Methodology Research Fellow: Ian Douglas
Dr Ian Douglas
“I’ve had a slightly unconventional career path. I spent eight years out of academia and came back, which was not as easy as it could be. But it’s been invaluable.”
Length of career
Career in brief
I did my BSc in physiology at the University of Manchester followed by a PhD in physiology at the same university. This was a lab-based PhD and although I worked in a great team and the project worked very well, I realised that lab work wasn’t for me, so I decided to move on and went to work at the Medicines and Healthcare products Regulatory Agency (MHRA). My job was to assess the safety of drugs. I then moved into the pharmaceutical industry, researching drug safety for the pharmaceutical company GlaxoSmithKline for five years, looking at both drugs in development and those that had already been approved.
I chose to move to industry to get a better perspective on how science can be used to directly benefit patients through the development of medicines. While there I completed the Certificate in Pharmacoepidemiology and Pharmacovigilance at LSHTM. This was the first time I’d come across epidemiology and I was fascinated by the idea of being able to answer big questions about the effects of exposures on large populations by using purely observational data. Over the next few years I became more interested in epidemiology until I finally left industry to complete the MSc in epidemiology at LSHTM. This gave me a gateway back into academia.
I spend my days
My research here focuses on using electronic healthcare patient data to find out about both the beneficial and harmful side effects of drugs. Day to day that means a lot of sitting at my desk and analysing data, as well as the usual admin work like emails. Perhaps unusually, I spend one day at week working with drug companies. This work is very varied, including designing studies to answer specific questions about the safety of the drugs they market or are developing and all aspects of drug safety assessments. Sometimes I work from home, but most often I work at the company’s office.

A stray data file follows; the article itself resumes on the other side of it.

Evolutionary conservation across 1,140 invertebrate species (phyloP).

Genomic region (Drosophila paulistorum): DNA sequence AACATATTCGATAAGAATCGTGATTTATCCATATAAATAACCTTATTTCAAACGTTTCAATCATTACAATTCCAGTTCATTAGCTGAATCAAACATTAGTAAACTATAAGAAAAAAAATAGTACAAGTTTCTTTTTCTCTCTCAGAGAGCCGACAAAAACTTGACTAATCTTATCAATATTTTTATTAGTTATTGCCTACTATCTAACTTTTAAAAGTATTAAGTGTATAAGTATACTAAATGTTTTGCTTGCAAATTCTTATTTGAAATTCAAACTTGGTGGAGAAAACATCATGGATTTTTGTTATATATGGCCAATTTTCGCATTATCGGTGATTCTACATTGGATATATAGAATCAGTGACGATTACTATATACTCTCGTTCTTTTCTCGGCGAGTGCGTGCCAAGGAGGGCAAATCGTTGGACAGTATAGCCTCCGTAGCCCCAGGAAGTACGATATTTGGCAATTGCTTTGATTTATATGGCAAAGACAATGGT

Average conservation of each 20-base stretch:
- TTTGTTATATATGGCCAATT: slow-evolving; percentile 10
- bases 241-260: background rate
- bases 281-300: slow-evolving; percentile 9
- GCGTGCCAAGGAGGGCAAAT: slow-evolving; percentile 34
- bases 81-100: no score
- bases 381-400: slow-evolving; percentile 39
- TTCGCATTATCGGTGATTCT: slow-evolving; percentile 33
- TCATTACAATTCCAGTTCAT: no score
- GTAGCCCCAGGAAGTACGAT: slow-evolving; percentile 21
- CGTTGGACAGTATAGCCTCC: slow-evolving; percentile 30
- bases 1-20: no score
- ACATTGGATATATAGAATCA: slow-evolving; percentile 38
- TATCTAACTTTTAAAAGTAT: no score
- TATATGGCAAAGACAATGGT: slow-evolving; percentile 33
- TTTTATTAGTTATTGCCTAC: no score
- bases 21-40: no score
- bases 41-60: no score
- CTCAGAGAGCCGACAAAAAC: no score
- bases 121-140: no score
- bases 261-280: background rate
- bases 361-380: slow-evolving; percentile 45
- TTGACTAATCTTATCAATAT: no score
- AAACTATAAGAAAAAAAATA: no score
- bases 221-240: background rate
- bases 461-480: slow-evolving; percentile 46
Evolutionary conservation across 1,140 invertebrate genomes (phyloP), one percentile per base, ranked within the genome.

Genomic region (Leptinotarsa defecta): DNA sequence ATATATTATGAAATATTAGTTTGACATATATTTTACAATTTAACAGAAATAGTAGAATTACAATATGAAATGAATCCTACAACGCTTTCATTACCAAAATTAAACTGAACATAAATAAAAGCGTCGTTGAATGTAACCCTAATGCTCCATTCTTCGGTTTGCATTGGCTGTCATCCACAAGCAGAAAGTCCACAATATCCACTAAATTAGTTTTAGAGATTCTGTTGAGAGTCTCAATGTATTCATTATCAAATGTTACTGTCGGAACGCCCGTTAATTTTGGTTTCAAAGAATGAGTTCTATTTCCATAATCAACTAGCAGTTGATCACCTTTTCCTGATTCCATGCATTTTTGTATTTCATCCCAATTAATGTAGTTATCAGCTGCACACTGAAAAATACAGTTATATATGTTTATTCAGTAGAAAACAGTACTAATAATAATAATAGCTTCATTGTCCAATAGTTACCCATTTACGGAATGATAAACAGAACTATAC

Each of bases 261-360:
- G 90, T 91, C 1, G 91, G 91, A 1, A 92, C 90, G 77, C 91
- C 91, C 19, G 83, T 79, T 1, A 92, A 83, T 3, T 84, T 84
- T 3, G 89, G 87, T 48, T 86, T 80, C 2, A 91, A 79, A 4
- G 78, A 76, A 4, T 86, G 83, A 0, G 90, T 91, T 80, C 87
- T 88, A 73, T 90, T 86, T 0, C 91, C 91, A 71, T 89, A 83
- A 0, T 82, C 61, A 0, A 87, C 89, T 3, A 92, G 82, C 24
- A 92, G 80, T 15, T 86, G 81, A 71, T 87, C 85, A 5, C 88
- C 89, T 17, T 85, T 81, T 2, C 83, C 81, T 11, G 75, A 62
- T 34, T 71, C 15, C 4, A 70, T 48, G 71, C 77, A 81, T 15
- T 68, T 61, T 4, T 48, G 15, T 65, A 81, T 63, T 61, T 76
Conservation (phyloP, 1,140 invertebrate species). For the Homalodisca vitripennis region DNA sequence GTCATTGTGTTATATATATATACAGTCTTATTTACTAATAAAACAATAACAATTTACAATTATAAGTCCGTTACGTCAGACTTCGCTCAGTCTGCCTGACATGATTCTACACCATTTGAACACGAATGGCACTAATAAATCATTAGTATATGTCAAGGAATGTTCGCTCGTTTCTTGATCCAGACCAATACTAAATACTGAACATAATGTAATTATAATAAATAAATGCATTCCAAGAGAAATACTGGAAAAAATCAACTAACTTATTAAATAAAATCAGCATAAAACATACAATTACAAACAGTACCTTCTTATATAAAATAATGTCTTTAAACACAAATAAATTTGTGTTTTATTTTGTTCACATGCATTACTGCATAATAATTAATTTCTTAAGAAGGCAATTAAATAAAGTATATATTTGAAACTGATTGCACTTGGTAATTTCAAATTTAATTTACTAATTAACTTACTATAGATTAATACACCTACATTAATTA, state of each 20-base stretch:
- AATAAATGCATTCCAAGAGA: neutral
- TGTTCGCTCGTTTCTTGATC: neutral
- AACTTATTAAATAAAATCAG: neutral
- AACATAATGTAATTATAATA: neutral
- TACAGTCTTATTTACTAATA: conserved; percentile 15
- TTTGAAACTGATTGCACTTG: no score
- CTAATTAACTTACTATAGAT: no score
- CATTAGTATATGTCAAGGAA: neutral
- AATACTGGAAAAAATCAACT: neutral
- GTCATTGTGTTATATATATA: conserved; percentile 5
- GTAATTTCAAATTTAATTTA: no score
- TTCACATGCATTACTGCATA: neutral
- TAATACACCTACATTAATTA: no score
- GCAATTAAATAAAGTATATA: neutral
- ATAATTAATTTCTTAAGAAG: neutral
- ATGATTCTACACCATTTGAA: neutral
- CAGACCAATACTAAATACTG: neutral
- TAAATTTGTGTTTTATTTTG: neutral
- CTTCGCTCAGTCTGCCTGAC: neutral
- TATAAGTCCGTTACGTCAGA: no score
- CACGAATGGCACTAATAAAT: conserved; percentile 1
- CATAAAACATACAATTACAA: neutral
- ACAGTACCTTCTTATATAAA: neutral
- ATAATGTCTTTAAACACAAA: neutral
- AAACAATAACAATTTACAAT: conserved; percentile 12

I really love teaching, and I am course director for the Certificate in Pharmacoepidemiology and Pharmacovigilance — the course that first got me interested in epidemiology. Every year students tell me they’ve found jobs they really want because of what they’ve learned on the course. It’s always a great feeling and reminds me how important it is to pass on the enthusiasm and skills we develop as researchers to others.
Skills I need to do my job
As well as obvious skills like a high degree of proficiency in epidemiology, statistics, physiology and pharmacology, I need to be able to manage a team of scientists and large complex projects, generally involving people from other organisations.
The academic career path largely assumes a continuous progression post-PhD, and it soon became clear that taking eight years out to work for a regulator and in industry meant I wasn’t eligible for many funding schemes. But by focusing on schemes I was able to apply for and emphasising the importance of non-academic experience, I’ve so far been able to develop as an independent researcher in a fantastic academic environment at LSHTM.
What I’d do differently
I’m not sure I’d really change anything, but I do occasionally think a medical degree might have been a good idea!
I am inspired by
Professor Stephen Evans here at LSHTM – he’s a rare combination of brilliant scientific thinking and wisdom with an enormous generosity of spirit. I probably wouldn’t have become so interested in epidemiology without being encouraged by Stephen nearly 20 years ago, and many times since!
Words of wisdom
Try to decide what specific areas interest you and seek out other people working in that area. Be open to working in different environments – it isn’t just academics who have the opportunity to work on fascinating research projects.
My plan is to develop further as an independent researcher. In lots of ways this is my absolute dream job. There’s nothing about it that I dislike.
Correct as of: March 2015